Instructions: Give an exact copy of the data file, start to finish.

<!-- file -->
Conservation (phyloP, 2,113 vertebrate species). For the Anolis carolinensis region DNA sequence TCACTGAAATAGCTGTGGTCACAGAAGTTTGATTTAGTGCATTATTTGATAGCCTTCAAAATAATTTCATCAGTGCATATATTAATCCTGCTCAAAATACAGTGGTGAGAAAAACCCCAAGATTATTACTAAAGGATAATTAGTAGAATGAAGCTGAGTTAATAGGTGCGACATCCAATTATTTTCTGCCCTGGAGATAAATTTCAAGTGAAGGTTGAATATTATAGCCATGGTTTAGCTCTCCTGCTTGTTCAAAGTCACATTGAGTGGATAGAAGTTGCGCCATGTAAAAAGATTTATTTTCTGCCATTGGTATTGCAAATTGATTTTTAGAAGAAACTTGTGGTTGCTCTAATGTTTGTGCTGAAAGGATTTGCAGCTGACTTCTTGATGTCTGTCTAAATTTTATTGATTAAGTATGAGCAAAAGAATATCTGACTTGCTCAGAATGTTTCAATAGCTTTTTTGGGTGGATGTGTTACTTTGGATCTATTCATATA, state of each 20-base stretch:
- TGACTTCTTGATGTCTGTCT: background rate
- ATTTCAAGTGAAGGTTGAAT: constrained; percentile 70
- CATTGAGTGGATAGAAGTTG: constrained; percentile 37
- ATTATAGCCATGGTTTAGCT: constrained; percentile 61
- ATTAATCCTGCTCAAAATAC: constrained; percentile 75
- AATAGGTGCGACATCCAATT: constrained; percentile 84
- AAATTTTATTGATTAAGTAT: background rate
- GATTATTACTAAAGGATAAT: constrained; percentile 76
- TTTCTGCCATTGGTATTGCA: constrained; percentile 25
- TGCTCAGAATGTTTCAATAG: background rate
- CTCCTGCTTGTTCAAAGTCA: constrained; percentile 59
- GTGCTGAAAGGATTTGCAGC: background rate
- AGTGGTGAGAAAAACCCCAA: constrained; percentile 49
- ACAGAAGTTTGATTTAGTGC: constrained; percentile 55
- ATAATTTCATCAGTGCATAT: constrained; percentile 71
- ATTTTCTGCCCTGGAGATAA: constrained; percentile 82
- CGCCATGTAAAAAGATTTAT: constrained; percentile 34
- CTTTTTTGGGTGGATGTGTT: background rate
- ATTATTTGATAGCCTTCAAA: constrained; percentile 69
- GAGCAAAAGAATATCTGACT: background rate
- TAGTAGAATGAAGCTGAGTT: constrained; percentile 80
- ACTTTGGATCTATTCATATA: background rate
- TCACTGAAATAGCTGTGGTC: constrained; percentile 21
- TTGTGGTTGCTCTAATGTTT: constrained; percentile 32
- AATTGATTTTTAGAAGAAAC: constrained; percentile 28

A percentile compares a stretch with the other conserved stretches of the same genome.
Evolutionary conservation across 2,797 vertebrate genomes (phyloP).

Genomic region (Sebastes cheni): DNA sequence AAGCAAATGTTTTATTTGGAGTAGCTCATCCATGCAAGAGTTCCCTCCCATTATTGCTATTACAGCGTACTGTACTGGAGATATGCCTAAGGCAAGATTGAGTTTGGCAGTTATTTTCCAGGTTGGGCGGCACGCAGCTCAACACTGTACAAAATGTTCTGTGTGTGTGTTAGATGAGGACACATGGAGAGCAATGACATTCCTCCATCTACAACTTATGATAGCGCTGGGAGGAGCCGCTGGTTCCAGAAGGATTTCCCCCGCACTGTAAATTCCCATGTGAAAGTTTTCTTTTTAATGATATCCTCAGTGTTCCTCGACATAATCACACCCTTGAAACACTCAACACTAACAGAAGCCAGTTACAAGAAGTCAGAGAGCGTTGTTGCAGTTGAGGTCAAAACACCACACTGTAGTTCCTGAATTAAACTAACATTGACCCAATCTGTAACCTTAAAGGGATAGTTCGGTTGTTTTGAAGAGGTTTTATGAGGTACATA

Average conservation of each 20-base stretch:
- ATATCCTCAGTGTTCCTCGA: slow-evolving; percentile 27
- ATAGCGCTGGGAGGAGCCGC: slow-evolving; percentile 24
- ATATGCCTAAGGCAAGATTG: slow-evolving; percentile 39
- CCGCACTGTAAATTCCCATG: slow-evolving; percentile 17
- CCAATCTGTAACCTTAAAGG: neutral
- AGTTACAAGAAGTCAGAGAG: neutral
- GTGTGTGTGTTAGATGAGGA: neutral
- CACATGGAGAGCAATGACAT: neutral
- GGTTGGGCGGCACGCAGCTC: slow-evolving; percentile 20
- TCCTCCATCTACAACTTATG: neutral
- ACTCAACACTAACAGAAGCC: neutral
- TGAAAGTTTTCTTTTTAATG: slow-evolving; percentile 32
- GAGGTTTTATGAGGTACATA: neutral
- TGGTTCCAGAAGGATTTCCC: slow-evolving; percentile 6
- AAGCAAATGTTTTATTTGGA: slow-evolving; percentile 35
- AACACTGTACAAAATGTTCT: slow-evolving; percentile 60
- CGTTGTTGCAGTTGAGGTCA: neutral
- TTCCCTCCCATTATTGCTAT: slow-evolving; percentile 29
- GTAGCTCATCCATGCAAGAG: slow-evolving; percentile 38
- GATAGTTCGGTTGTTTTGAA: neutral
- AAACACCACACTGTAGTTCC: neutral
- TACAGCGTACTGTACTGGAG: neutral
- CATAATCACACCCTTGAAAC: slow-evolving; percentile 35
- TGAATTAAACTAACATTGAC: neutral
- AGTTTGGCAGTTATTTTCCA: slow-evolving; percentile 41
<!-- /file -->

Conservation (phyloP, 2,113 vertebrate species). For the Anolis carolinensis region DNA sequence TCACTGAAATAGCTGTGGTCACAGAAGTTTGATTTAGTGCATTATTTGATAGCCTTCAAAATAATTTCATCAGTGCATATATTAATCCTGCTCAAAATACAGTGGTGAGAAAAACCCCAAGATTATTACTAAAGGATAATTAGTAGAATGAAGCTGAGTTAATAGGTGCGACATCCAATTATTTTCTGCCCTGGAGATAAATTTCAAGTGAAGGTTGAATATTATAGCCATGGTTTAGCTCTCCTGCTTGTTCAAAGTCACATTGAGTGGATAGAAGTTGCGCCATGTAAAAAGATTTATTTTCTGCCATTGGTATTGCAAATTGATTTTTAGAAGAAACTTGTGGTTGCTCTAATGTTTGTGCTGAAAGGATTTGCAGCTGACTTCTTGATGTCTGTCTAAATTTTATTGATTAAGTATGAGCAAAAGAATATCTGACTTGCTCAGAATGTTTCAATAGCTTTTTTGGGTGGATGTGTTACTTTGGATCTATTCATATA, state of each 20-base stretch:
- TGACTTCTTGATGTCTGTCT: background rate
- ATTTCAAGTGAAGGTTGAAT: constrained; percentile 70
- CATTGAGTGGATAGAAGTTG: constrained; percentile 37
- ATTATAGCCATGGTTTAGCT: constrained; percentile 61
- ATTAATCCTGCTCAAAATAC: constrained; percentile 75
- AATAGGTGCGACATCCAATT: constrained; percentile 84
- AAATTTTATTGATTAAGTAT: background rate
- GATTATTACTAAAGGATAAT: constrained; percentile 76
- TTTCTGCCATTGGTATTGCA: constrained; percentile 25
- TGCTCAGAATGTTTCAATAG: background rate
- CTCCTGCTTGTTCAAAGTCA: constrained; percentile 59
- GTGCTGAAAGGATTTGCAGC: background rate
- AGTGGTGAGAAAAACCCCAA: constrained; percentile 49
- ACAGAAGTTTGATTTAGTGC: constrained; percentile 55
- ATAATTTCATCAGTGCATAT: constrained; percentile 71
- ATTTTCTGCCCTGGAGATAA: constrained; percentile 82
- CGCCATGTAAAAAGATTTAT: constrained; percentile 34
- CTTTTTTGGGTGGATGTGTT: background rate
- ATTATTTGATAGCCTTCAAA: constrained; percentile 69
- GAGCAAAAGAATATCTGACT: background rate
- TAGTAGAATGAAGCTGAGTT: constrained; percentile 80
- ACTTTGGATCTATTCATATA: background rate
- TCACTGAAATAGCTGTGGTC: constrained; percentile 21
- TTGTGGTTGCTCTAATGTTT: constrained; percentile 32
- AATTGATTTTTAGAAGAAAC: constrained; percentile 28

A percentile compares a stretch with the other conserved stretches of the same genome.
Evolutionary conservation across 2,797 vertebrate genomes (phyloP).

Genomic region (Sebastes cheni): DNA sequence AAGCAAATGTTTTATTTGGAGTAGCTCATCCATGCAAGAGTTCCCTCCCATTATTGCTATTACAGCGTACTGTACTGGAGATATGCCTAAGGCAAGATTGAGTTTGGCAGTTATTTTCCAGGTTGGGCGGCACGCAGCTCAACACTGTACAAAATGTTCTGTGTGTGTGTTAGATGAGGACACATGGAGAGCAATGACATTCCTCCATCTACAACTTATGATAGCGCTGGGAGGAGCCGCTGGTTCCAGAAGGATTTCCCCCGCACTGTAAATTCCCATGTGAAAGTTTTCTTTTTAATGATATCCTCAGTGTTCCTCGACATAATCACACCCTTGAAACACTCAACACTAACAGAAGCCAGTTACAAGAAGTCAGAGAGCGTTGTTGCAGTTGAGGTCAAAACACCACACTGTAGTTCCTGAATTAAACTAACATTGACCCAATCTGTAACCTTAAAGGGATAGTTCGGTTGTTTTGAAGAGGTTTTATGAGGTACATA

Average conservation of each 20-base stretch:
- ATATCCTCAGTGTTCCTCGA: slow-evolving; percentile 27
- ATAGCGCTGGGAGGAGCCGC: slow-evolving; percentile 24
- ATATGCCTAAGGCAAGATTG: slow-evolving; percentile 39
- CCGCACTGTAAATTCCCATG: slow-evolving; percentile 17
- CCAATCTGTAACCTTAAAGG: neutral
- AGTTACAAGAAGTCAGAGAG: neutral
- GTGTGTGTGTTAGATGAGGA: neutral
- CACATGGAGAGCAATGACAT: neutral
- GGTTGGGCGGCACGCAGCTC: slow-evolving; percentile 20
- TCCTCCATCTACAACTTATG: neutral
- ACTCAACACTAACAGAAGCC: neutral
- TGAAAGTTTTCTTTTTAATG: slow-evolving; percentile 32
- GAGGTTTTATGAGGTACATA: neutral
- TGGTTCCAGAAGGATTTCCC: slow-evolving; percentile 6
- AAGCAAATGTTTTATTTGGA: slow-evolving; percentile 35
- AACACTGTACAAAATGTTCT: slow-evolving; percentile 60
- CGTTGTTGCAGTTGAGGTCA: neutral
- TTCCCTCCCATTATTGCTAT: slow-evolving; percentile 29
- GTAGCTCATCCATGCAAGAG: slow-evolving; percentile 38
- GATAGTTCGGTTGTTTTGAA: neutral
- AAACACCACACTGTAGTTCC: neutral
- TACAGCGTACTGTACTGGAG: neutral
- CATAATCACACCCTTGAAAC: slow-evolving; percentile 35
- TGAATTAAACTAACATTGAC: neutral
- AGTTTGGCAGTTATTTTCCA: slow-evolving; percentile 41